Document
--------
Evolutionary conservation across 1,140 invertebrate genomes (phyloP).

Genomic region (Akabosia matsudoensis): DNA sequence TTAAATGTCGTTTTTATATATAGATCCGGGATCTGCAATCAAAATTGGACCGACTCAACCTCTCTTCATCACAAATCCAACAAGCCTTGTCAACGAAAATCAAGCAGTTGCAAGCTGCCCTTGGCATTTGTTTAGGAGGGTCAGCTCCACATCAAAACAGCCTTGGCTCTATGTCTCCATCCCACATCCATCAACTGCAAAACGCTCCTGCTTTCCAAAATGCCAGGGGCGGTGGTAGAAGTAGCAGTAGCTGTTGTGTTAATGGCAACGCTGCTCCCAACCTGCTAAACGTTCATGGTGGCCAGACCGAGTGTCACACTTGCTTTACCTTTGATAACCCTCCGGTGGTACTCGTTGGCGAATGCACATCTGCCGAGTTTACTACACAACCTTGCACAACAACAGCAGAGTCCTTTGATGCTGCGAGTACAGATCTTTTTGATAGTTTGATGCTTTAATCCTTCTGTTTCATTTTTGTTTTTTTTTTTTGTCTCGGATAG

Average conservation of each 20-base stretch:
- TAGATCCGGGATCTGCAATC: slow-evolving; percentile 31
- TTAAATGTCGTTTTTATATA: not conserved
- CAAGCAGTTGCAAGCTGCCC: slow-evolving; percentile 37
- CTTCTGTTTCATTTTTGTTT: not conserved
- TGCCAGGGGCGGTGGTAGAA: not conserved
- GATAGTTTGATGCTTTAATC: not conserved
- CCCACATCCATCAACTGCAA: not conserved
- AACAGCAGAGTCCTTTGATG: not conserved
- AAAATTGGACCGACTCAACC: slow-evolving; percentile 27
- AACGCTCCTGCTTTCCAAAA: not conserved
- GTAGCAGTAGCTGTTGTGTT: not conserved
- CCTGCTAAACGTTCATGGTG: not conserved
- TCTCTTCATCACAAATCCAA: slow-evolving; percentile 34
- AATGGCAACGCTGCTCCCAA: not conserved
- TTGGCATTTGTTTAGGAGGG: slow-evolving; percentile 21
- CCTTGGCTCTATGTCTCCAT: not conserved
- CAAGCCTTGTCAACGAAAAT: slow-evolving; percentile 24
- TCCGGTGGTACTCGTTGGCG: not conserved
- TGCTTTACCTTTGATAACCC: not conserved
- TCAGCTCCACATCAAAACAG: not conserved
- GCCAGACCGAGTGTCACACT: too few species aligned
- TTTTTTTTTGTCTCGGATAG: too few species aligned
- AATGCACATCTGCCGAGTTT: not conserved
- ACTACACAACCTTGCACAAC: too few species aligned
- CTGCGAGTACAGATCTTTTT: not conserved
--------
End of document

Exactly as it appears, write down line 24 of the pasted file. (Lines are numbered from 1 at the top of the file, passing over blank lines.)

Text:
- GCCAGACCGAGTGTCACACT: too few species aligned